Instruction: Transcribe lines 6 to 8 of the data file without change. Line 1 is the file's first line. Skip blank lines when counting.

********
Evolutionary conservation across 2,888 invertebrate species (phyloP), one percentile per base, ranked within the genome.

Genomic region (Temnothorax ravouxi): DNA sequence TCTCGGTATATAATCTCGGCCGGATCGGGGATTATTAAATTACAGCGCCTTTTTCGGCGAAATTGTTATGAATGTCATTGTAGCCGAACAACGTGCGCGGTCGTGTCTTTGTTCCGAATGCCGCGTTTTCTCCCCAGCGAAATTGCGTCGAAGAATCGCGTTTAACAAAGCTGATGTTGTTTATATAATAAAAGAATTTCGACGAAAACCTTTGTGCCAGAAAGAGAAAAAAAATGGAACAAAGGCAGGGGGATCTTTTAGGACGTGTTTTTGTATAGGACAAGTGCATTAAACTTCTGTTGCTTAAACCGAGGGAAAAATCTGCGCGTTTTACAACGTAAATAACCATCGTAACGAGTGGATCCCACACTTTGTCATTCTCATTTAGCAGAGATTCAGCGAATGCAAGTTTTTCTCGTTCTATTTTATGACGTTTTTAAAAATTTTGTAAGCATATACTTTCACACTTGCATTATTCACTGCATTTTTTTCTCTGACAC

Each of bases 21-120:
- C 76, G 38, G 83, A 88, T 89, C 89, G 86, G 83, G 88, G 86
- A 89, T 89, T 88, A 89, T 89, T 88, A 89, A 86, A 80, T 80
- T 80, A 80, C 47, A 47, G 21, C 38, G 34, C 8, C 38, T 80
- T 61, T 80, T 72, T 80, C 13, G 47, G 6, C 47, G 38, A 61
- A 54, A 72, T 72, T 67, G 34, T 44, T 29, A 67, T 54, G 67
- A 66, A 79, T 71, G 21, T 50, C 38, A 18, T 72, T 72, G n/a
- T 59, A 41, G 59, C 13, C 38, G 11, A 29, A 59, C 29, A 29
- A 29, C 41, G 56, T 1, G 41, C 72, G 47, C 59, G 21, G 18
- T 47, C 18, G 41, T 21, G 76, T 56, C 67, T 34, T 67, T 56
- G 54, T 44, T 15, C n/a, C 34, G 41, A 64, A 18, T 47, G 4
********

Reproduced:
- T 80, A 80, C 47, A 47, G 21, C 38, G 34, C 8, C 38, T 80
- T 61, T 80, T 72, T 80, C 13, G 47, G 6, C 47, G 38, A 61
- A 54, A 72, T 72, T 67, G 34, T 44, T 29, A 67, T 54, G 67